The precious metals futures markets launched shortly after Richard Nixon closed the gold window and removed the last vestige of gold backing from the Federal Reserve Note. Officials introduced paper gold and silver contracts specifically to increase price volatility and discourage physical ownership of metals.
After nearly 50 years, it is safe to say their strategy was a success.
It is often excruciating to own metal when the short-run price action is completely disconnected from fundamentals.
The price smash in the last couple of trading days is a case in point.
Nobody can make a coherent fundamental case for the move lower. It is best to simply remember there are very good reasons to own physical metal even when it feels like you are being punished for doing the right thing.
The Federal Reserve and Wall Street bankers want you to buy stocks and bonds. Their fingers are always on the scale.
That is why the equity markets are at all-time highs, despite extraordinary amounts of uncertainty and rising dependence on artificial government stimulus.
Wall Street banks have at times operated as criminal enterprises. The Fed and other regulators enable them to rig markets by making sure very little is investigated. Where fraud is proven, they make sure the punishment never fits the crime.
These people blow the bubbles. When the bubbles pop, they bail themselves out with taxpayer money and leave the rest of America holding the bag.
They didn’t apologize in 2008, and they won’t apologize when the next financial crisis wipes trillions of dollars of value from investors’ net worth.
The banking cabal does not have Americans’ best interests at heart, which is reason in and of itself to reject their advice and buy metal.
There are, of course, other good reasons. Gold and silver are assets that are guaranteed to be valuable tomorrow, next year, and next decade. This will be true regardless of what happens in the world.
There are VERY few assets with a track record as a store of value that stretches back thousands of years.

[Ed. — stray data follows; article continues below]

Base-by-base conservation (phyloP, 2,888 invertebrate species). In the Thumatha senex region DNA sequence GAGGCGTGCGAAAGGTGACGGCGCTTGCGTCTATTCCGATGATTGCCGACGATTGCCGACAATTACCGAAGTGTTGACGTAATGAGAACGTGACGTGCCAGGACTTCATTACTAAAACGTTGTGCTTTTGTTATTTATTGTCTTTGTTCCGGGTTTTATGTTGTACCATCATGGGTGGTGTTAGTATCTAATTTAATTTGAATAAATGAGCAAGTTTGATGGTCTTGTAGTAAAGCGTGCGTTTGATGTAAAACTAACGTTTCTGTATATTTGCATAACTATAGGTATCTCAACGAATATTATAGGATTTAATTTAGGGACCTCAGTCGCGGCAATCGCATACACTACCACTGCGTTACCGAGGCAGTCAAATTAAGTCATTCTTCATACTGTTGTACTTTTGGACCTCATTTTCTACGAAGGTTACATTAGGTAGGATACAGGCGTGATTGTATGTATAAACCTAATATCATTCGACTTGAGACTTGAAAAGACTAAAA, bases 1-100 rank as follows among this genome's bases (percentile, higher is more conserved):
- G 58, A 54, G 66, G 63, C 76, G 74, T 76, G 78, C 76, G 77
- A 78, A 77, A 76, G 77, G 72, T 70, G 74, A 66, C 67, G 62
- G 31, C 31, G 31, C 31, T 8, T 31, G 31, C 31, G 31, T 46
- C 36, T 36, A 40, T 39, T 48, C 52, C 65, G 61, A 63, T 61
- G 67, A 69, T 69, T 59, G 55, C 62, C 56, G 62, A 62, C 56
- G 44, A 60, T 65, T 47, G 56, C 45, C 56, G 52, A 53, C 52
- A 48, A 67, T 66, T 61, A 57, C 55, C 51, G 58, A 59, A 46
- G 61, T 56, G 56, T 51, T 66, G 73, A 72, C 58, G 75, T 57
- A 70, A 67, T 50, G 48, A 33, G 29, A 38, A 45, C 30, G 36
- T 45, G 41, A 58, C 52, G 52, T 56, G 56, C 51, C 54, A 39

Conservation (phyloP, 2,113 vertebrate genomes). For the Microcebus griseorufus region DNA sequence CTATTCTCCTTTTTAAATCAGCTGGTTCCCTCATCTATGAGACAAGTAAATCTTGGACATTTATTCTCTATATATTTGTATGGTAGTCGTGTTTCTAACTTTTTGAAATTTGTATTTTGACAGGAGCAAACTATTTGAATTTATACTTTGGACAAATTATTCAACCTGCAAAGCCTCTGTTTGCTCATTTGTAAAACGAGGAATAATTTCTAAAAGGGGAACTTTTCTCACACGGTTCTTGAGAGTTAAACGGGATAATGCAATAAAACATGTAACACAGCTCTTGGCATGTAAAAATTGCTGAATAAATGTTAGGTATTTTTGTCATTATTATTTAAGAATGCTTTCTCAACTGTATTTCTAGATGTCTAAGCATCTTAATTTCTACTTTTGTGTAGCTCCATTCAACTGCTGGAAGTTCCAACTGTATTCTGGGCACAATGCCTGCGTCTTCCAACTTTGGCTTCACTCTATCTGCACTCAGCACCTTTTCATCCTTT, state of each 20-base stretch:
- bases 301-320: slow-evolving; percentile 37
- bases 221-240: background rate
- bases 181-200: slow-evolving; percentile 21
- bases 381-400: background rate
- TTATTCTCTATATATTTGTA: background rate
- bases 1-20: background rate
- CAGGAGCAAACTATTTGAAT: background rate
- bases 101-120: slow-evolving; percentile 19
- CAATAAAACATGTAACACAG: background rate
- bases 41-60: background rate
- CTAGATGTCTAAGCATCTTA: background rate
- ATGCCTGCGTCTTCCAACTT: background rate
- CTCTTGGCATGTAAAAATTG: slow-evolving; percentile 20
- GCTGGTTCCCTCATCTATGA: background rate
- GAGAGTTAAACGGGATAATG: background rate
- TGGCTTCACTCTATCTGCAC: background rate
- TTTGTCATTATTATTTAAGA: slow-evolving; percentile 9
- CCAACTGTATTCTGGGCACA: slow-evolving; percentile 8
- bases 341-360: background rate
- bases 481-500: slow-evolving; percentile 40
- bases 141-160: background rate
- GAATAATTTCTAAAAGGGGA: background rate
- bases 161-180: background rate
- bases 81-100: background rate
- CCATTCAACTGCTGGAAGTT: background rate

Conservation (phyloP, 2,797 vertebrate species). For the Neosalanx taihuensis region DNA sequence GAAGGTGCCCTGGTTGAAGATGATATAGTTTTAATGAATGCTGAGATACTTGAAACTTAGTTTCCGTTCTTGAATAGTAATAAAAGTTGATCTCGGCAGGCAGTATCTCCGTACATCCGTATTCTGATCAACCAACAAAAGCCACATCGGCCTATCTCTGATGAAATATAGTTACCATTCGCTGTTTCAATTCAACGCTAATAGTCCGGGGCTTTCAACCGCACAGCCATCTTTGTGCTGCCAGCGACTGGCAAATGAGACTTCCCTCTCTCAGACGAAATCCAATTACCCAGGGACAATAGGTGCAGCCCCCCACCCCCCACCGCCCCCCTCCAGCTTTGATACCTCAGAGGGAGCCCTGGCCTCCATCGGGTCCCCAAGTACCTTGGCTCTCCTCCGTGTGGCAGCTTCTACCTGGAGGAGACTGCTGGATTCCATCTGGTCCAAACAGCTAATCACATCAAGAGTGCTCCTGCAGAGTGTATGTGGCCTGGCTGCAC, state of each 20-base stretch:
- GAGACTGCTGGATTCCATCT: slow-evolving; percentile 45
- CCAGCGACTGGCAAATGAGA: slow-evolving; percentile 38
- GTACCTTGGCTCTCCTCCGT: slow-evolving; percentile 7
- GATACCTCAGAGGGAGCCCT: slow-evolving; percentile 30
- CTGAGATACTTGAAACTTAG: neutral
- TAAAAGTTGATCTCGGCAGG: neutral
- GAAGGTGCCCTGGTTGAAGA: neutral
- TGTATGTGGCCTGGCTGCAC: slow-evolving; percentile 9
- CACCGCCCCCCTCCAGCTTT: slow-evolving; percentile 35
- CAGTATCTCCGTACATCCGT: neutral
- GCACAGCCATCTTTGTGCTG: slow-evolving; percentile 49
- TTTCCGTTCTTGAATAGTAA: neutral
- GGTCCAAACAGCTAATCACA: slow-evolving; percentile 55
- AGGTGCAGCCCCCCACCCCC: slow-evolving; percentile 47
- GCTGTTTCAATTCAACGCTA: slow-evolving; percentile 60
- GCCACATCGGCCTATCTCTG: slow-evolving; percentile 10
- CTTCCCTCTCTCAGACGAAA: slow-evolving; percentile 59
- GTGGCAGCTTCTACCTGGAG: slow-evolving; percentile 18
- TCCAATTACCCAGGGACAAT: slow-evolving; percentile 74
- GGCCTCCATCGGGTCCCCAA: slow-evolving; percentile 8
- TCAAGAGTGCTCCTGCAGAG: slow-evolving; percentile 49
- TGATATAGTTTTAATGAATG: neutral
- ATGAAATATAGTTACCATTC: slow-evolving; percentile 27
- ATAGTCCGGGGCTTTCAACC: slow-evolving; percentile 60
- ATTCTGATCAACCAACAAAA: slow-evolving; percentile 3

Another reason is that paper money always dies. The U.S. dollar’s reign as a world reserve currency is long in the tooth, and the greenback looks set to lose its privileged status in the years ahead.
Sound incredible? We understand. The dollar is one of the most basic institutions in America and it is hard to imagine life without it.
Yet the case is simple.
Consider just two truths. The dollar is no longer backed by anything but confidence – the belief that a dollar accepted by one person today will be accepted by someone else tomorrow.
The other truth is this confidence is failing. People are waking up to a grim reality. Confidence in the federal government and the dollar is in rapid decline.
Here is something else to consider. Coins, rounds, and bars are private, portable, and off the grid.
It is possible to put a million dollars worth of gold coins into a suitcase and travel anywhere in the world.
When you arrive, those coins can quickly and easily be converted into local currency. You don’t need permission, you don’t need the banking system and, if properly done, bureaucrats can’t stop you.
Another good reason to own metal is the lack of counterparty risk. Recent developments here in the U.S. highlight just how important and rare it is to find an asset whose value is independent of all third parties.
Although it is not portable or liquid, real estate is another great tangible asset with a long history as a store of value. However, investment property owners rely on tenants to pay rent and the government to enforce contracts.
The Centers for Disease Control, of all agencies, has unilaterally claimed the authority to impose a moratorium on evictions. Unelected health officials with no statutory authority whatsoever are forbidding property owners from kicking out tenants who can’t (or won’t) pay rent.
Should the U.S. drift further into collectivism, it is easy to imagine a punitive “wealth” tax on property owners, or private property being confiscated outright by governments.
Lastly, it is important to note that precious metals do perform well over the long term, even if it often doesn’t feel that way in the short term.
Two years ago, silver was priced below $15/oz. Twenty years ago silver was under $5/oz.
Gold has outperformed stocks over the past two decades. Anyone buying and holding is doing just fine.
So take heart when precious metals prices fall. Remember why you bought gold and silver in the first place. There are bigger and more important reasons to own them than whether prices move higher or lower in the days ahead.
About the Author:
Clint Siegner is a Director at Money Metals Exchange, a precious metals dealer recently named "Best in the USA" by an independent global ratings group. A graduate of Linfield College in Oregon, Siegner puts his experience in business management along with his passion for personal liberty, limited government, and honest money into the development of Money Metals' brand and reach. This includes writing extensively on the bullion markets and their intersection with policy and world affairs.